And what about churches? Ah, churches! They will, of course, be open on Christmas; many will offer mass at the same time they'd usually have their Sunday service. If you're interested in attending mass, check with the church in advance. Otherwise, you're fine to visit most churches as usual, being, of course, particularly respectful and refraining from taking flash photographs if a service is going on.
Want more great tips and tricks for Rome? Check out The Revealed Rome Handbook: Tips and Tricks for Exploring the Eternal City, available for purchase on Amazon, below, or through my site here!
Yes, your passport’s important. But that’s not what I mean. As much as many people seem to plan their trips to Rome down to the detail, there are some mistakes that can be easy to make… from using TripAdvisor for restaurants to coming during ferragosto. Below, eight items to keep in mind while planning a trip to Rome.
1. Bring your student ID. If you’re a university student, bring your I.D. card with you. It’s true that this gets you fewer discounts than it does in more student-friendly countries like, say, Greece, but it does get you a discount at the Vatican (€8 instead of €15) and can come in handy elsewhere, too. If you’re an E.U. citizen, also make sure to bring an I.D. with you whenever you’re sightseeing: You lucky Europeans get discounts at almost all of Rome’s sites, including the Colosseum, forum, and Borghese Gallery.
2. Don’t come in July or August Think about what time of year you’re coming. Yes, little Johnny gets the summer off from school. But so do everybody else’s kids, so this is when the hotels are full (and pricey), the Colosseum’s packed, and you have to stand on tiptoes to get a look at the Vatican’s Laocoön. Not to mention that it’s hot, sweaty, and in August, Romans celebrate ferragosto — meaning that the city’s best restaurants and family-run shops are closed. (For proof, see photo above). Scheduling limitations are understandable. But if there’s any way to sweep away to Rome in June, or better yet, spring break, fall, or Christmas, you’ll have a much more relaxing, rewarding experience. Little Johnny will thank you.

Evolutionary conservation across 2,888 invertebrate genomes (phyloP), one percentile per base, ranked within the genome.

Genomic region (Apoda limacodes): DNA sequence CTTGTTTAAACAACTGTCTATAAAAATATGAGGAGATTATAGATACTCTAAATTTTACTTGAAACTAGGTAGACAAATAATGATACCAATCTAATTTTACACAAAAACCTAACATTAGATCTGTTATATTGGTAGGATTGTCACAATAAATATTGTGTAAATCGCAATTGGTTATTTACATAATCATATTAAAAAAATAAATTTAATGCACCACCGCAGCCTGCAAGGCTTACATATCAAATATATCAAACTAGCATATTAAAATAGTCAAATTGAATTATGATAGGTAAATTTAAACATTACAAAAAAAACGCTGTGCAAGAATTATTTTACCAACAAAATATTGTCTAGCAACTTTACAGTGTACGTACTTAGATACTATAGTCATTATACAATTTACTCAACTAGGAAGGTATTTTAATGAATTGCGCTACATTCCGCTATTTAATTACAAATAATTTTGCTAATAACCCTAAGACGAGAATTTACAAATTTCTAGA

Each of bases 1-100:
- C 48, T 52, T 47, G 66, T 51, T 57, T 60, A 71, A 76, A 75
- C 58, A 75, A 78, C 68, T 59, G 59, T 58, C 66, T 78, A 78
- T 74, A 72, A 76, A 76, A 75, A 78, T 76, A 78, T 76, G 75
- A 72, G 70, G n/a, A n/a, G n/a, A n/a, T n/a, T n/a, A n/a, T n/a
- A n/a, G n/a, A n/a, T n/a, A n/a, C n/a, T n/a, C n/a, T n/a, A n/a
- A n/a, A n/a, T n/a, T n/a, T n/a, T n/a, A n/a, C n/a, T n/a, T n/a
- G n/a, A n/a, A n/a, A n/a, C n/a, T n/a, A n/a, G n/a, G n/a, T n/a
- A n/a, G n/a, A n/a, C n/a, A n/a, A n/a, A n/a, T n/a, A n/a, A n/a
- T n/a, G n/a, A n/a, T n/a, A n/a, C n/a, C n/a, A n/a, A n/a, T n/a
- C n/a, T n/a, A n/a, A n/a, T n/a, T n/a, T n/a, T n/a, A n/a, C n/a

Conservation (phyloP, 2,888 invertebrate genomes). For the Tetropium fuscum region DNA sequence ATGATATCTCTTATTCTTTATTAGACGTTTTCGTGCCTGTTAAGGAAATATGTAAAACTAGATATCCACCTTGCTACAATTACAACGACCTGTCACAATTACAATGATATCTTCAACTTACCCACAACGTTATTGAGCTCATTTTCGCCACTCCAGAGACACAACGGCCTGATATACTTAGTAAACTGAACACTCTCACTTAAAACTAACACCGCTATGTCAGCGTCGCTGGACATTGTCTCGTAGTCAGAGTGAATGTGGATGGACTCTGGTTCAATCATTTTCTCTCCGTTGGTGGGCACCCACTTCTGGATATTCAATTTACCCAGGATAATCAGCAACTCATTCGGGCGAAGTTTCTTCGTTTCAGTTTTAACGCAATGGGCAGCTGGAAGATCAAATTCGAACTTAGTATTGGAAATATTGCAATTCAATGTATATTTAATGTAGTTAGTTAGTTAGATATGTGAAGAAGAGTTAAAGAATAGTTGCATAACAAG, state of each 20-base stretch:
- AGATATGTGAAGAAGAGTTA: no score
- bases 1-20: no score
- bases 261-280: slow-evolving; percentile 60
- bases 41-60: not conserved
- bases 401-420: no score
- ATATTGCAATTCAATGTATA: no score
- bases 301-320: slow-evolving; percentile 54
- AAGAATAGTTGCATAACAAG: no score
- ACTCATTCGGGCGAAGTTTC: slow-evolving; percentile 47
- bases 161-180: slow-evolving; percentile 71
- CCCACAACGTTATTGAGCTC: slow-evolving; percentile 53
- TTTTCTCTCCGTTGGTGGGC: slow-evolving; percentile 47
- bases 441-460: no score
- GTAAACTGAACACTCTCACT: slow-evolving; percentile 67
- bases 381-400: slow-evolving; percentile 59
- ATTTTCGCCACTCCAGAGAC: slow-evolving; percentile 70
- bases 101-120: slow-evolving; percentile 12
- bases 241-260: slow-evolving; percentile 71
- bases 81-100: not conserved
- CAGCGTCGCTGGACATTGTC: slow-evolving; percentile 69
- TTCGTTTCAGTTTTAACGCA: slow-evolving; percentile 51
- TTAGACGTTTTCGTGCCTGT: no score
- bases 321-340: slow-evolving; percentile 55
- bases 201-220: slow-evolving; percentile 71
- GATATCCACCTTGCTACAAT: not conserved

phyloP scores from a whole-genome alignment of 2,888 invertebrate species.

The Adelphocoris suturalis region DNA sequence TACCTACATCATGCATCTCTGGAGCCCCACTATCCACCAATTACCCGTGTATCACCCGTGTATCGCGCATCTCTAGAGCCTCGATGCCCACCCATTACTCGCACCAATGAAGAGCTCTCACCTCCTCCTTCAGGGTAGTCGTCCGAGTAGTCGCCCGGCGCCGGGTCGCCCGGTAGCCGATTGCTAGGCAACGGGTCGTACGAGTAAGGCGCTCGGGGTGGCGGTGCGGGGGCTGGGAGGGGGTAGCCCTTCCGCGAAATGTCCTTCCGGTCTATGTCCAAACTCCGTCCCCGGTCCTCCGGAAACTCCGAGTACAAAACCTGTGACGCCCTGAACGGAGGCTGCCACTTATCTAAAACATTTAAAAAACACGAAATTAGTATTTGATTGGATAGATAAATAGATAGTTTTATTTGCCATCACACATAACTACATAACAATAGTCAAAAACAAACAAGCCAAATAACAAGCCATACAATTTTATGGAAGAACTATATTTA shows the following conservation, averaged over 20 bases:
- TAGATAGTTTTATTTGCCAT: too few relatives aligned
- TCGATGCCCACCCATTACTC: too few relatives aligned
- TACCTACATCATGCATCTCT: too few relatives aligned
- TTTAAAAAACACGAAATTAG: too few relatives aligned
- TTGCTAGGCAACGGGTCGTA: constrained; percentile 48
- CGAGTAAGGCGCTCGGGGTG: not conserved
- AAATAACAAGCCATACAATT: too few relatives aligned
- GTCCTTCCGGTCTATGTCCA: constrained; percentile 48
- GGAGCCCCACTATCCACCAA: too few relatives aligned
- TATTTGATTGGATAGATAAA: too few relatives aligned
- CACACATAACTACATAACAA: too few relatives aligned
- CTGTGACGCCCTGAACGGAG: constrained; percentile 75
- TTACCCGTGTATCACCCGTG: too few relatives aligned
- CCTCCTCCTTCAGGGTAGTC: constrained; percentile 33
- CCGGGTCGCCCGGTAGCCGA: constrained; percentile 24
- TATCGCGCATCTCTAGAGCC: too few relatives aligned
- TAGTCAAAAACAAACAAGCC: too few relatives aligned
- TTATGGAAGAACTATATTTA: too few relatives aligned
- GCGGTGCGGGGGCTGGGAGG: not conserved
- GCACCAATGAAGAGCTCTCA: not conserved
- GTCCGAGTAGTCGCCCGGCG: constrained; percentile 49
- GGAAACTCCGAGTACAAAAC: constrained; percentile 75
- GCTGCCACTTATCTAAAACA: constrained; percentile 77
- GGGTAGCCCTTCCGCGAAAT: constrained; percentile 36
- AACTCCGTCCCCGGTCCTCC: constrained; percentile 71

3. Do your restaurant research… Understandably, a lot of people come to Rome and think, “All these restaurants serve Italian food. They MUST all be good!” Sadly, that’s not the case. You would wind up eating in a tourist trap if you showed up at Times Square hungry and confused (I know I have…), and you will wind up having the same experience in Rome. Not might. Will. It’s a tourism-based city, and lots of restaurants take advantage of that, shoveling their customers terrible, microwaved food along with a gut-wrenching bill.
So if you’re spending any amount of time thinking about what museums and sites you want to see in Rome (and who doesn’t?), then do yourself a favor: Use some of that time to think about where you’ll eat, too. You’ll be spending at least two hours a day dining, three or four if you’re doing it the Italian way. You don’t want to feel like those hours, or euros, are wasted.
4. …but don’t do your restaurant research on TripAdvisor. Yes, TripAdvisor is good for some things. It is not good for restaurant recommendations, at least here in Rome. It’s too easy to play the system — aggressively asking clients to post 5-star reviews, having cousins and siblings put up fake reviews, etc. I’m not casting any aspersions on the restaurants that are listed as Rome’s “best” on TripAdvisor. But. Suffice it to say that I’ve never heard of most of the TripAdvisor top-15 (Taverna dei Fori Imperiali, a local favorite, and Babbo’s, which is pretty good for the value, aside), among anyone claiming to be a “foodie” or even “very enthusiastic eater.” And those restaurants have never, ever come up as recommendations to me from any Roman or expat friends in all the times I’ve asked.
But the bad news continues. Also be wary of guidebooks, since as with all restaurant scenes, things change quickly here in Rome, and guidebook-info is often at least a year behind. (Not to mention that as soon as a restaurant winds up in a guidebook, it often starts resting on its laurels). For proof, just check out my post on Ristorante Montevecchio. In 2007, it had a glowing review from NPR. But three years is a long, long time in the dining world.
So what do you do? Well, research elsewhere — preferably in recent newspaper articles like, okay, mine, and on good Rome-food websites like Katie Parla’s www.parlafood.com. I’ll also be adding more and more restaurants to the “Food and Drink” part of this site, so stay tuned.
5. Think ahead of time about taking a tour. Because if you’re interested in the concept at all, what will happen is this: You’ll get to the Colosseum. You’ll see the line. Some nice-looking 20-something holding a clipboard will stop you and say “Hey, do you speak English? Do you want to skip this twenty-three-hour line?” And before you know it, you’ll be hustled into a tour that, well, might get mixed reviews, to put it nicely.
Instead, do your research in advance and think about what you might want to take a tour of. (The Vatican can overwhelm visitors, and those companies worth their salt arrange for you to skip the line; the Forum can seem like a pile of rubble without a knowledgeable guide; an evening city walk can help you get your bearings). Then book it. Done. You don’t have to think about it again — nor do you have to get swept into a group of 50 with a barely-English-speaking guide, all because you didn’t book a well-researched company in advance.